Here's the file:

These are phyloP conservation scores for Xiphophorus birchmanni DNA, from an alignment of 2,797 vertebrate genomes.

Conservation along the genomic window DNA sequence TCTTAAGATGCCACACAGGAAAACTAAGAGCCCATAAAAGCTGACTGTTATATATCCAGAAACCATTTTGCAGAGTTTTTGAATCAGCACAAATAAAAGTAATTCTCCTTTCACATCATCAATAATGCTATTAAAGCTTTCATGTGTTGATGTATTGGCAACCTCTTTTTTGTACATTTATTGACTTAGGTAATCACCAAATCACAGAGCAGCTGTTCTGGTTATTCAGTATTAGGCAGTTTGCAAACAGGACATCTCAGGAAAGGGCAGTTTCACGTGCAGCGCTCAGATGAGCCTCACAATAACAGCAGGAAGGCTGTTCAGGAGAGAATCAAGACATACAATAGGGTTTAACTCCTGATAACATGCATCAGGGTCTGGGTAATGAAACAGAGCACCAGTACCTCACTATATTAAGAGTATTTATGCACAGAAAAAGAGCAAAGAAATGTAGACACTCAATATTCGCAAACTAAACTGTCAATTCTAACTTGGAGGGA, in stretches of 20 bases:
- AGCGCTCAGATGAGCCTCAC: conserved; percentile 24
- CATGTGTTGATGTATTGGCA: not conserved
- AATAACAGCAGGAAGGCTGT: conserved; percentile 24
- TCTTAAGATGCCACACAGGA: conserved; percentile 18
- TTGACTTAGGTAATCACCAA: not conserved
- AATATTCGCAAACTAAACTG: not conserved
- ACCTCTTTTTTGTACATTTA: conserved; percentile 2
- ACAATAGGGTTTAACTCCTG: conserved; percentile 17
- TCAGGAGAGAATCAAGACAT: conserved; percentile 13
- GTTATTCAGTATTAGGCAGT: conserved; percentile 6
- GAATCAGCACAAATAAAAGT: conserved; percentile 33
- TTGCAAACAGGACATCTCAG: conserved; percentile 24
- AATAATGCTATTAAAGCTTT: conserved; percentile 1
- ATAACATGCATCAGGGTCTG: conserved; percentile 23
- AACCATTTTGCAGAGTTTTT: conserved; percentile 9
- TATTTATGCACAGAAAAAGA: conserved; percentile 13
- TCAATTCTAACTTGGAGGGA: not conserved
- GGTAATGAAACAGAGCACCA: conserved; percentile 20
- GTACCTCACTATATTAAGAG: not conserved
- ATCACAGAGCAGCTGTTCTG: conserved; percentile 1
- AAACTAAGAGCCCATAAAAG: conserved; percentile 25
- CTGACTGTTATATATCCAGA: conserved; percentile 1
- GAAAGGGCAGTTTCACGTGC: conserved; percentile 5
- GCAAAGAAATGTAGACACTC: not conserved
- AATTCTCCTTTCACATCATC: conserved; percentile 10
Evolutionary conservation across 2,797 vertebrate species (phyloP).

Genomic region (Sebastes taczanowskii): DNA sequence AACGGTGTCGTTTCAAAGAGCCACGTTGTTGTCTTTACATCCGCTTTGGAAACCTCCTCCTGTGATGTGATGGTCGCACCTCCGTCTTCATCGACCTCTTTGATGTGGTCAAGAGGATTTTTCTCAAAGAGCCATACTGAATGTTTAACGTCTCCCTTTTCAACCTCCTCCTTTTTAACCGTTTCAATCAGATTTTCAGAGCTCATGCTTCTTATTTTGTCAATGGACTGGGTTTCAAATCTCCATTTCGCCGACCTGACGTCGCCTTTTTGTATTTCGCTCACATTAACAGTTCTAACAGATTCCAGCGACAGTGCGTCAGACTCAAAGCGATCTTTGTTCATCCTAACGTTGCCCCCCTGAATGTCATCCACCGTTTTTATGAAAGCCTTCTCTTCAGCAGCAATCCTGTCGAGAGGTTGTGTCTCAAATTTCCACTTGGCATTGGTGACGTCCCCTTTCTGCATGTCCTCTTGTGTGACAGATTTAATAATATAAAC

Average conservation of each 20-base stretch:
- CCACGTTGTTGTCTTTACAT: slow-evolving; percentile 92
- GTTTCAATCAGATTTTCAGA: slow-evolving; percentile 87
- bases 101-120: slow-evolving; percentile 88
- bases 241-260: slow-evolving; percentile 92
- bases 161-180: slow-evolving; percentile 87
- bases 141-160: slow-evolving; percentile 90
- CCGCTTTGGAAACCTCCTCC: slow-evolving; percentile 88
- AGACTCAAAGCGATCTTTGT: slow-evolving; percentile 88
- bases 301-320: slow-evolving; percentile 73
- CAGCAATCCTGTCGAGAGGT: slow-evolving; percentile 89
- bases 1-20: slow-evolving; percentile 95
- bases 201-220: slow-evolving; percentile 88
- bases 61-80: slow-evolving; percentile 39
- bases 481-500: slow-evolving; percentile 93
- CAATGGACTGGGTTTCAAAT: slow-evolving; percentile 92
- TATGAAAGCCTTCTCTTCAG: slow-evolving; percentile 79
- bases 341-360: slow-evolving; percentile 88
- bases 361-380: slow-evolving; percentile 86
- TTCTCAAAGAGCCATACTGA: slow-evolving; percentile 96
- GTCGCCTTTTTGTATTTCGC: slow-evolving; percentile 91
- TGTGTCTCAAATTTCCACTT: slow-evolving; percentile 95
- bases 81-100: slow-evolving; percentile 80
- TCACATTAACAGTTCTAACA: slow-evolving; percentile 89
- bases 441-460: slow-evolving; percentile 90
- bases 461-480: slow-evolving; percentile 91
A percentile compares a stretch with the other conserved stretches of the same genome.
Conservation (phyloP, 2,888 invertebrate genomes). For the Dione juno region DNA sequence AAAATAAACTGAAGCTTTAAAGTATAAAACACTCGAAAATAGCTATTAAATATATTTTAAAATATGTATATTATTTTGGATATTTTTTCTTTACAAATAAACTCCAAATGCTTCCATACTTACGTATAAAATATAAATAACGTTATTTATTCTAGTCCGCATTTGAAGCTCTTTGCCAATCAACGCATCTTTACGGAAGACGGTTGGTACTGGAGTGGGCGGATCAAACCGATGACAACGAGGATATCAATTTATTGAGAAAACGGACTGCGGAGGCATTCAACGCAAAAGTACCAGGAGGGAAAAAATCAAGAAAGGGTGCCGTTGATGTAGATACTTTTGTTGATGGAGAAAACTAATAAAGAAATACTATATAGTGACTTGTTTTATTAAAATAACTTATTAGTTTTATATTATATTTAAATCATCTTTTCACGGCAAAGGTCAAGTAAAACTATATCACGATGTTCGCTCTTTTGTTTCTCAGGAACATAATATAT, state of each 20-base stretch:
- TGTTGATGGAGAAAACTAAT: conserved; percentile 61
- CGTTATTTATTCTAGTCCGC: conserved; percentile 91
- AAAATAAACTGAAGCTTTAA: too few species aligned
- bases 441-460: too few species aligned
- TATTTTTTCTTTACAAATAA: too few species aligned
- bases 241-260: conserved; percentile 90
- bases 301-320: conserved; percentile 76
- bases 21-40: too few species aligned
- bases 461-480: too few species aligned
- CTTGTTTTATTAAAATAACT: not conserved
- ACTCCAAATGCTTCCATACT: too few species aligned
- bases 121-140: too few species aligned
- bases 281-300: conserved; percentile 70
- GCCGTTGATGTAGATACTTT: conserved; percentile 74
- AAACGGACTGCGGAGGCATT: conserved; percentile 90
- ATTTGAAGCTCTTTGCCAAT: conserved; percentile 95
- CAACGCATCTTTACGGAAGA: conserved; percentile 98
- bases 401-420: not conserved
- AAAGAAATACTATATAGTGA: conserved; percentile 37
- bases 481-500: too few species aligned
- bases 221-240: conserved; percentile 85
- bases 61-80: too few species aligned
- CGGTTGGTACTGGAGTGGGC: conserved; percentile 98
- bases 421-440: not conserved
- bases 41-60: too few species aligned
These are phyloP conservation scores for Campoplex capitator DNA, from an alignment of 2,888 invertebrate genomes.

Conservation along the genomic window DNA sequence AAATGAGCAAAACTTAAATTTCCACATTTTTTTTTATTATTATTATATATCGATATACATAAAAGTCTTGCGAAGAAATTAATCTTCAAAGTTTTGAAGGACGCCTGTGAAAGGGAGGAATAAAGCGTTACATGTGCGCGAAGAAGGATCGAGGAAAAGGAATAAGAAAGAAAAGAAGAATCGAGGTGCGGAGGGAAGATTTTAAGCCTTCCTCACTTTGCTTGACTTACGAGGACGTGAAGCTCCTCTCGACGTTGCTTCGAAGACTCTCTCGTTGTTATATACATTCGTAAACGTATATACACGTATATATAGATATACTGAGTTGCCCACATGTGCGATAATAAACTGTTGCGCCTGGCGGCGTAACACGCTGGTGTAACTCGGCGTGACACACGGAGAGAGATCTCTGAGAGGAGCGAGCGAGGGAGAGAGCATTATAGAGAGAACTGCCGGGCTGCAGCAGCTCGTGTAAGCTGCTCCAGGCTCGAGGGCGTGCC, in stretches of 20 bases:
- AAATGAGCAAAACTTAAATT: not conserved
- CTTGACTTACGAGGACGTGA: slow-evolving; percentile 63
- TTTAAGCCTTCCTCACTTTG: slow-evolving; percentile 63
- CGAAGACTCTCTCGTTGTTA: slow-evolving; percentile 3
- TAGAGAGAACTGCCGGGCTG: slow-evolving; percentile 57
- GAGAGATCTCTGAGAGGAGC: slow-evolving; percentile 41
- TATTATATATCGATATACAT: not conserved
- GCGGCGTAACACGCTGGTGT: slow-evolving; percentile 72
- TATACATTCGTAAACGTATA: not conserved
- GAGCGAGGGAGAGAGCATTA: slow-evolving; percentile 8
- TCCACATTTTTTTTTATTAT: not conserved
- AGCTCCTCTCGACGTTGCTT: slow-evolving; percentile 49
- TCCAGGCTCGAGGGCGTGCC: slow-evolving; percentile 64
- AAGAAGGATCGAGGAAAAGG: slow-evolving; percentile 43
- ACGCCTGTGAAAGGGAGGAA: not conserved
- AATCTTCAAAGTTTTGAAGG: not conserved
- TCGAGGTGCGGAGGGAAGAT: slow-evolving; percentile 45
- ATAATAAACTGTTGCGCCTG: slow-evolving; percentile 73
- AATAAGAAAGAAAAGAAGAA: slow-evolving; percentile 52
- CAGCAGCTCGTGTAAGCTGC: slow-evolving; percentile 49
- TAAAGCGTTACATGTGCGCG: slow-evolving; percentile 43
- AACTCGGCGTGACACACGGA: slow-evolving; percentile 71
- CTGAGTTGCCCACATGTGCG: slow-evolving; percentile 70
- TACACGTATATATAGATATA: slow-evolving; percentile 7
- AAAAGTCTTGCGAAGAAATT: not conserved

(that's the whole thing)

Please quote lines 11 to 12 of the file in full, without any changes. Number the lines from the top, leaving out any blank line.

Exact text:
- TCAGGAGAGAATCAAGACAT: conserved; percentile 13
- GTTATTCAGTATTAGGCAGT: conserved; percentile 6